Throughout its 34-game home win streak, No. 8 Kentucky has made its living turning defense into offense with turnovers and transition baskets.

Georgia stopped the Wildcats from doing just that Sunday, and the No. 13 Lady Bulldogs won at Memorial Coliseum 75-71.

The Wildcats (19-3, 7-2) had not lost a home game since dropping a 73-67 decision to Tennessee on Feb. 7, 2011. The streak also included 15 straight SEC wins at home.

"When you draw back and look at it over the total period of the win streak, it was a lot of good play by a lot of good players," Kentucky head coach Matthew Mitchell said.

Georgia (19-3, 7-2) held a 74-71 lead after guard Jasmine James hit one of two free throws with 1:12 left, and the score stayed unchanged until the Wildcats held the ball with about 20 seconds to go with an inbound pass under their own basket.

A'dia Mathies and Jennifer O'Neill tried to find an opening for a quick 3. Mathies said the plan was to try to create a shot, or drive and dish out to either O'Neill or DeNesha Stallworth.

Georgia's defense allowed nothing, and with about five seconds to go Shacobia Barbee stripped the ball from O'Neill at the top of the key. The Lady Bulldogs cleared the ball out, and Kentucky couldn't recover to foul until 0.4 seconds remained.

Georgia guard Khaalidah Miller finished with a career-high 25 points. She was in a bit of an unusual role: James' three first-half fouls forced Miller to run the point, a move coach Andy Landers worked in practice leading up to Sunday's game.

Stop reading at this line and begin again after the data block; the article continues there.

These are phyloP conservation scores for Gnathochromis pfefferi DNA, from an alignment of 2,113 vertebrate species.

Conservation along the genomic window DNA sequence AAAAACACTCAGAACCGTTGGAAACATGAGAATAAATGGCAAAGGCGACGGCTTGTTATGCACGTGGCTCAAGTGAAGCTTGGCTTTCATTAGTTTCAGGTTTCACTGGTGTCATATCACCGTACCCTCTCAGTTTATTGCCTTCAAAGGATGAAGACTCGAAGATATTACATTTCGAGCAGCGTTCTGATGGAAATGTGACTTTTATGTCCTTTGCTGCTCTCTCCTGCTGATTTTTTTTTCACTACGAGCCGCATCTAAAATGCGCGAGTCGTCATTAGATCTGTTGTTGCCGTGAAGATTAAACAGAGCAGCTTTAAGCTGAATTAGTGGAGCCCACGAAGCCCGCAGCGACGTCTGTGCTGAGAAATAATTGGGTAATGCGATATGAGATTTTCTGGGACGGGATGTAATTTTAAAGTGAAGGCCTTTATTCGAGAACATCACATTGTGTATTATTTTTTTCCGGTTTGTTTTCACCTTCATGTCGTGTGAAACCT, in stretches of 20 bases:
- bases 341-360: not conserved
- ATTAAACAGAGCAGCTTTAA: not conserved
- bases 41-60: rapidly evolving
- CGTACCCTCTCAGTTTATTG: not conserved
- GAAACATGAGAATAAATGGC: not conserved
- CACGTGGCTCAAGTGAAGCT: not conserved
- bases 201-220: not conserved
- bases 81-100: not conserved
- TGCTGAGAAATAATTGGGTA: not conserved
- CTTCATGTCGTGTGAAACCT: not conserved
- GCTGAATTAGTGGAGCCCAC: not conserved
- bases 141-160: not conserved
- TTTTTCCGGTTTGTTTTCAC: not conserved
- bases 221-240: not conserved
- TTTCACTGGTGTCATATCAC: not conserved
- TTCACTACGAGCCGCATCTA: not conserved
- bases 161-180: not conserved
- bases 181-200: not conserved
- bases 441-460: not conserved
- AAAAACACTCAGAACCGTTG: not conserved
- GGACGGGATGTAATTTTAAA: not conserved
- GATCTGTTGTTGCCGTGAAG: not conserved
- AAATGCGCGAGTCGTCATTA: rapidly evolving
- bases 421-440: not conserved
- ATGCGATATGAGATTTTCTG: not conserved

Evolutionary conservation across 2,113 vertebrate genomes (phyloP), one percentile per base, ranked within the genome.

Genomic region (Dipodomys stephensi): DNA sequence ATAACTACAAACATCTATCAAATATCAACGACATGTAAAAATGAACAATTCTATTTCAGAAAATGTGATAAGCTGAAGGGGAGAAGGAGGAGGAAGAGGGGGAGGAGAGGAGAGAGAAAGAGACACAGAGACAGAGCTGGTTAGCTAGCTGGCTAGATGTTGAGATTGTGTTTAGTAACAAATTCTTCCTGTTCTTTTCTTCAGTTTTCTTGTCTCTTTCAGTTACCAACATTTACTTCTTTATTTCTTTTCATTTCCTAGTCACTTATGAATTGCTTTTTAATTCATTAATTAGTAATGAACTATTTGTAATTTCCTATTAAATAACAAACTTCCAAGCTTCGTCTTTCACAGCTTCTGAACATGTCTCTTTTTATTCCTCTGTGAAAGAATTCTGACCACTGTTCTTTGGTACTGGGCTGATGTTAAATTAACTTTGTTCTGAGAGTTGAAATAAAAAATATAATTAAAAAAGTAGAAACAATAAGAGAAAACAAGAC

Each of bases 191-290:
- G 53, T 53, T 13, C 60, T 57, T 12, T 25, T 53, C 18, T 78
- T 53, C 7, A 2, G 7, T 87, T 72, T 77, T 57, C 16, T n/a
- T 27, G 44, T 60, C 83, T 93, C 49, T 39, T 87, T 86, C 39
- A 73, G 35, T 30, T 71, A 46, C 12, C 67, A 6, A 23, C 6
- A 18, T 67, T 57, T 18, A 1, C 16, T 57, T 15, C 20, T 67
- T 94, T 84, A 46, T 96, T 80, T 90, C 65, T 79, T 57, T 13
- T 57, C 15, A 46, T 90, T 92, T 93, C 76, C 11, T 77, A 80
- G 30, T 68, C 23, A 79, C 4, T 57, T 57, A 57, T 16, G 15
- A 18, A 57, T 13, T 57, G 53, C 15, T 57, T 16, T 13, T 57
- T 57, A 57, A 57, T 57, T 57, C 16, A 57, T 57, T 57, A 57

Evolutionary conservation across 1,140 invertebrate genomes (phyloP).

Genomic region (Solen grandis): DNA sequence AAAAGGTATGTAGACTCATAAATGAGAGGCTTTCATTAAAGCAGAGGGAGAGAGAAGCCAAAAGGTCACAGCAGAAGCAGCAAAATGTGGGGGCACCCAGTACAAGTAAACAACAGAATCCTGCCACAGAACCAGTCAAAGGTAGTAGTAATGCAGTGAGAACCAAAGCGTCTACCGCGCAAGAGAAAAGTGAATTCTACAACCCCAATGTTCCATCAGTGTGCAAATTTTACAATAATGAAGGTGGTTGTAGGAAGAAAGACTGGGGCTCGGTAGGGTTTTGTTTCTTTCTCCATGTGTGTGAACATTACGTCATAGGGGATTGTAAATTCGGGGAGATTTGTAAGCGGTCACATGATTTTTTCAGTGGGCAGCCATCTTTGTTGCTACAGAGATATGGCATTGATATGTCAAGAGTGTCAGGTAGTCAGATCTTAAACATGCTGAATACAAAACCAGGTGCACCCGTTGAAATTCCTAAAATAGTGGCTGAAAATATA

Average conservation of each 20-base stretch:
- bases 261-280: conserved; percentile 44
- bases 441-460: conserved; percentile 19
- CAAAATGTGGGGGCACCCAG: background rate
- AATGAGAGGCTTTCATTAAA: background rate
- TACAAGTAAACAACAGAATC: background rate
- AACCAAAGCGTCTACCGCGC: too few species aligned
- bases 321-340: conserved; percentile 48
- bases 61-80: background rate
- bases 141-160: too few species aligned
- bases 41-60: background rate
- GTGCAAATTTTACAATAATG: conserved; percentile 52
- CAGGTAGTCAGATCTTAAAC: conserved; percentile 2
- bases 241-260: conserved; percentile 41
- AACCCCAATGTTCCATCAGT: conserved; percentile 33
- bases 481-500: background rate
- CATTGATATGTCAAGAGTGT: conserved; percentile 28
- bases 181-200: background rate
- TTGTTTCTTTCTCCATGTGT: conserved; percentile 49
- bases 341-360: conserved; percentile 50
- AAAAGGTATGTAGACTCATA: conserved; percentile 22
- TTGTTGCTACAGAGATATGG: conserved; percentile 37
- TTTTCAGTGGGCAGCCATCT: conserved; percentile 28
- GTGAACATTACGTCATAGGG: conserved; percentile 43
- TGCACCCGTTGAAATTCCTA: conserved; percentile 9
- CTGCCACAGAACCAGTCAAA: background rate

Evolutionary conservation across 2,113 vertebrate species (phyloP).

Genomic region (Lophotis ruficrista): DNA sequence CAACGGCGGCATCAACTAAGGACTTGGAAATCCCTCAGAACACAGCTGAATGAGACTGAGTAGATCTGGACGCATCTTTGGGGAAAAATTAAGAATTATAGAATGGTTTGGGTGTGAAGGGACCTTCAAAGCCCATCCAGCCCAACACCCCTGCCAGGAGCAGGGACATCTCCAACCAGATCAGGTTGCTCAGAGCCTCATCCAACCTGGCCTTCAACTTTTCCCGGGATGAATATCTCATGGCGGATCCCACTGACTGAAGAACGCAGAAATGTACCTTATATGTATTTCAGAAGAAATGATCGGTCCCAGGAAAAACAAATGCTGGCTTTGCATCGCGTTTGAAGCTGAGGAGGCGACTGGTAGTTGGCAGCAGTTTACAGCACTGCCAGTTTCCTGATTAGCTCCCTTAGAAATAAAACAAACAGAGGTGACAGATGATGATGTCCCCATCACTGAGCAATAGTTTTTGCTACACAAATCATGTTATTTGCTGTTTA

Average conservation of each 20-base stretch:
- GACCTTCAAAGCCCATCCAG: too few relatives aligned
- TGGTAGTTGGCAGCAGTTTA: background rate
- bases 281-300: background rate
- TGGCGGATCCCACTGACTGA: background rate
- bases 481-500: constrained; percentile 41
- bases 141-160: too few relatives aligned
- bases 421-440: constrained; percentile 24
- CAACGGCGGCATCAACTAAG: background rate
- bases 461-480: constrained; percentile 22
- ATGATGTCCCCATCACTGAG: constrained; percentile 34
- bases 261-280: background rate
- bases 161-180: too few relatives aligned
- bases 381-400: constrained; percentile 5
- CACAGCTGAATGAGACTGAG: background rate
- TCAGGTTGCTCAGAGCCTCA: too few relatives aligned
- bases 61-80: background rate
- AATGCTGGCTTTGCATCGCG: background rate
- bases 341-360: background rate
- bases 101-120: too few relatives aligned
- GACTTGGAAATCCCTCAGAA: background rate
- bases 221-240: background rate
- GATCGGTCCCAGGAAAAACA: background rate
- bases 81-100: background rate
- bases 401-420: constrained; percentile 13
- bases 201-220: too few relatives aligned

Though Miller was eager to help out at the point at some point in the future, she didn't think it would happen Sunday.

"Oh, Lord," she said was her reaction to the move.

"Since high school, I really haven't played that position," Miller said. "I always kind of looked at (James) as the one to control the floor. Well, I've just been working it, and tonight was the night I had to step up and play the position."

It took a couple of halftime tweaks to overcome a 40-30 halftime deficit, Landers said. One of those tweaks was to eliminate turnovers. Georgia had 17 turnovers in the first half — it had already topped its average of 14.3 turnovers per game — and finished with 26, tied for its worst total this season.

The other tweak was to realign the Lady Bulldogs' defense to disrupt O'Neill. She finished with 18 points, but she only had four in the second half.

"She had stepped back and knocked down a couple of threes," Landers said. "Really, we made the decision with about two minutes left in the first half, but we had such a mixed lineup out there and no real good time to discuss it with the kids, dead ball-wise or timeout-wise, so we just sat on it until halftime."

In the second half, Kentucky coach Mitchell said he was pleased with how his team got behind Georgia's defense and to the basket. Instead, not being able to finish at the rim was the problem. The Lady Bulldogs then turned defensive rebounds into transition opportunities, another area in which Kentucky's defense is known to excel but was beaten in Sunday.

"Usually we're a good defensive team, and today they were a better offensive team than we were a defensive team," Mitchell said. "I don't want to say that we played poor defensively, I'm sure we'll look at the film and figure it out. But you had some players on Georgia that did some things today that they haven't done. They made some great plays and made real critical baskets when they needed to."